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    ABSTRACT: To investigate the effect of escitalopram (a widely used and highly efficacious antidepressant from the SSRI class) on tau hyperphosphorylation, HEK293/tau441 cells were pretreated with 4 μM of forskolin for 2 h. Then we treated the cells with different doses of escitalopram (0, 5, 10, 20, 40, 80 μM) for 22 h. We measured the phosphorylation level of tau by Western blotting. It was shown that escitalopram could protect tau from hyperphosphorylation induced by pharmacological activation of protein kinase A (PKA) at a dose of 20, 40, and 80 μM in vitro. Interestingly, the same dose of escitalopram could also increase the level of serine-9-phosphorylated GSK-3β (inactive form) and the phosphorylation level of Akt at Ser473 (active form) with no significant change in the level of total GSK-3β and Akt. Unexpectedly, 5-hydroxytryptamine 1A receptor (5-HT1A) agonist 8-OH-DPAT did not decrease forskolin-induced tau hyperphosphorylation. Our results suggest that escitalopram can ameliorate forskolin-induced tau hyperphosphorylation, which is not through the typical 5-HT1A pathway, and Akt/GSK-3β signaling pathway is involved. These findings may support an effective role of antidepressants in the prevention of dementia associated with depression in patients.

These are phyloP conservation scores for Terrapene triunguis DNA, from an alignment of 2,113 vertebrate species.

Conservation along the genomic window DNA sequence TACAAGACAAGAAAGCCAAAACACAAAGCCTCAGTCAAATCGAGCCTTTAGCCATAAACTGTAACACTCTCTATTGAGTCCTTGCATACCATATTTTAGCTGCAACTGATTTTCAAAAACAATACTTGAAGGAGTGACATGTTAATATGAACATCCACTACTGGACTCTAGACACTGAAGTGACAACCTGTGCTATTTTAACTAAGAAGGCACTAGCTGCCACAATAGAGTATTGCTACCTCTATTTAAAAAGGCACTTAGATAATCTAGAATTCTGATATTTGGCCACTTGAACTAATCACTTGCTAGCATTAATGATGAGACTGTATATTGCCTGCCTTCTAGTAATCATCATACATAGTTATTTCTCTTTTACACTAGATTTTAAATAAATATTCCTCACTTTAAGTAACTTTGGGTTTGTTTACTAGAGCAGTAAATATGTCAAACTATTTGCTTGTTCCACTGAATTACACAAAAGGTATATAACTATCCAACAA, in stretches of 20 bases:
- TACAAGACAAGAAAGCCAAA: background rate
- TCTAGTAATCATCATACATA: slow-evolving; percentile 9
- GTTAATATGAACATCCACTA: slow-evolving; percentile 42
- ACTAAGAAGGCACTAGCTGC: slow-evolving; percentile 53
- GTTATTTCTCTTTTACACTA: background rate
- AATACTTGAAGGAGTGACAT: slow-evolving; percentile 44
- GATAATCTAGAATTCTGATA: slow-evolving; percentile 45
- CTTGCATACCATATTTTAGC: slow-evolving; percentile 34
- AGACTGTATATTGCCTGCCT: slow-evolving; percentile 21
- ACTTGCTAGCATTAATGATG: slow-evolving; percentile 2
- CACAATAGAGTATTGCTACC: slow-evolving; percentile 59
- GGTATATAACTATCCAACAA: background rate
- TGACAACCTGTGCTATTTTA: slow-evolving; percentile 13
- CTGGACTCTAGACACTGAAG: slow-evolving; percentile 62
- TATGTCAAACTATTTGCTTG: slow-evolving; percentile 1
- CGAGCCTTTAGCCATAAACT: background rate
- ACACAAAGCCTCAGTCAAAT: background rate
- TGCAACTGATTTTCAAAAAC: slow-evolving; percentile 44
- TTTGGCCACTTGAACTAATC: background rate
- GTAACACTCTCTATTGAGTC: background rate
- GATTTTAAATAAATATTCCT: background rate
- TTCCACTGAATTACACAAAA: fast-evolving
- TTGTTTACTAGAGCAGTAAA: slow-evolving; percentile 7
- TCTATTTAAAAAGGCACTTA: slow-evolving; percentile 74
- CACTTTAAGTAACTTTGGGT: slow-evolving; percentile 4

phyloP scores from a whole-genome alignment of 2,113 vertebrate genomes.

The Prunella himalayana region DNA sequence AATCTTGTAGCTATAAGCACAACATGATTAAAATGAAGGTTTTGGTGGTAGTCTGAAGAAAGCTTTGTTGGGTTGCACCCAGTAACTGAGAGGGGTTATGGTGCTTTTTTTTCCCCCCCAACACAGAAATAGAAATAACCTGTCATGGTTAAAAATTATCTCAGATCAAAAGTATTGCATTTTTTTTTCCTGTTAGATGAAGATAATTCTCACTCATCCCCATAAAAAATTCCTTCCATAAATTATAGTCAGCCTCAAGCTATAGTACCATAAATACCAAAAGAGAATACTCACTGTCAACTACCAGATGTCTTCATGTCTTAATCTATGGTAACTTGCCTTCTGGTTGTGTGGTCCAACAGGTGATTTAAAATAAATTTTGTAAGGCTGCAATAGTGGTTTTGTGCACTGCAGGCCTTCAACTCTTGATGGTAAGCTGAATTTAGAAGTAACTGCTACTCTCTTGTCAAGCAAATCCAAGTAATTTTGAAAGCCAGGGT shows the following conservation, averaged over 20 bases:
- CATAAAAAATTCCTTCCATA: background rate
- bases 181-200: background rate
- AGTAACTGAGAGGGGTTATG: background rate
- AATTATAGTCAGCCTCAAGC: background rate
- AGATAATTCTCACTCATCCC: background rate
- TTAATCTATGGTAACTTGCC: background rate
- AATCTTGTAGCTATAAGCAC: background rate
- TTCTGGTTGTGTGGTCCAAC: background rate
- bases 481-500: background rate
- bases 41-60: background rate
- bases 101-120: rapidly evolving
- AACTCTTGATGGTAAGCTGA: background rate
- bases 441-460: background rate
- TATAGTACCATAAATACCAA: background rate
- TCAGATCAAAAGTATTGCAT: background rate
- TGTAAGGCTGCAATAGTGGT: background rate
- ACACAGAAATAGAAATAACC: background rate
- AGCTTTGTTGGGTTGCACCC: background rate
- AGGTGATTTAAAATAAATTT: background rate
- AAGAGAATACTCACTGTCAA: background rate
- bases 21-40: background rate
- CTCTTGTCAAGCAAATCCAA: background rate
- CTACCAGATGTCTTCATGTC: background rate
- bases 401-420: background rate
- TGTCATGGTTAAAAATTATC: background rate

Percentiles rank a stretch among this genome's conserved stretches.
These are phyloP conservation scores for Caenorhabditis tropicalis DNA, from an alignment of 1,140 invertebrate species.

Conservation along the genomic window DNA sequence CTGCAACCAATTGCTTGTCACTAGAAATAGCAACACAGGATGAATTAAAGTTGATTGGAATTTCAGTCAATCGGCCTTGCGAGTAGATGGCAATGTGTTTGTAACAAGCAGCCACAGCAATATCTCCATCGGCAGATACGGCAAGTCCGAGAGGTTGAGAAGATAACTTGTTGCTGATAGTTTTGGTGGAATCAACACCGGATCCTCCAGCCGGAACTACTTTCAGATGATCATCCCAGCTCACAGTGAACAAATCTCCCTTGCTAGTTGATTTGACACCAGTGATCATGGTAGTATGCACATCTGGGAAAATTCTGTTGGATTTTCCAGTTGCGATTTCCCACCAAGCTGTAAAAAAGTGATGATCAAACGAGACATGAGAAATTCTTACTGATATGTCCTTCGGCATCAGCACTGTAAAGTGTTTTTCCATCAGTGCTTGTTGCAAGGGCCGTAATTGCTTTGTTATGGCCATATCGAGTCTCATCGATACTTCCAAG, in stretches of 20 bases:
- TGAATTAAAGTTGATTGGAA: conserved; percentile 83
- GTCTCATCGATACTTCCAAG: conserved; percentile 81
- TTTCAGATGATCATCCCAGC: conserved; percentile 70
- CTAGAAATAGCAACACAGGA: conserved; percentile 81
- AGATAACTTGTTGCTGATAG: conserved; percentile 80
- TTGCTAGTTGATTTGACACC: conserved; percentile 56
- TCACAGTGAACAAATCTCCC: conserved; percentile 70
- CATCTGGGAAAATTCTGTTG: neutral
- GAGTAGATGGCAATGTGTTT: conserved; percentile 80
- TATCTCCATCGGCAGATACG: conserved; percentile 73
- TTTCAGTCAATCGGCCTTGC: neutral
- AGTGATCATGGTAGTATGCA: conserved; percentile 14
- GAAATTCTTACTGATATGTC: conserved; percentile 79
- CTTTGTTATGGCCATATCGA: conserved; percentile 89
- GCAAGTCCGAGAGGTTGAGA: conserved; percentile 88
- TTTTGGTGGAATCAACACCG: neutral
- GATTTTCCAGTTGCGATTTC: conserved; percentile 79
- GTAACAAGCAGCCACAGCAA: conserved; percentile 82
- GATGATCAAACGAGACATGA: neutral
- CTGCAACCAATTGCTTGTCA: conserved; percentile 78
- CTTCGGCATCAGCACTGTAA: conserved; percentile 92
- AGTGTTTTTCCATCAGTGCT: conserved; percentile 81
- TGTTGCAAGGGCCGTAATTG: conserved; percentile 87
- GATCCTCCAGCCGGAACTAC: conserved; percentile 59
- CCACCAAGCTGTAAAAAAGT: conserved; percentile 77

Full-text · Article · Feb 2015 · Journal of Molecular Neuroscience
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    • "The SERT has two types of binding site, the orthosteric binding site (also referred to as the primary site) to which escitalopram and other SSRIs bind, resulting in inhibition of its uptake function, and one or more allosteric sites (Chen et al., 2005a, 2005b; Sanchez, 2006). Many studies have led to the thorough characterization of the allosteric mechanism of escitalopram (Wennogle and Meyerson, 1982; Plenge and Mellerup, 1997; Chen et al., 2005a, 2005b), although other compounds have also been reported to have allosteric activities at the SERT but are less well characterized (Nandi et al., 2004; Nightingale et al., 2005; Boos et al., 2006). "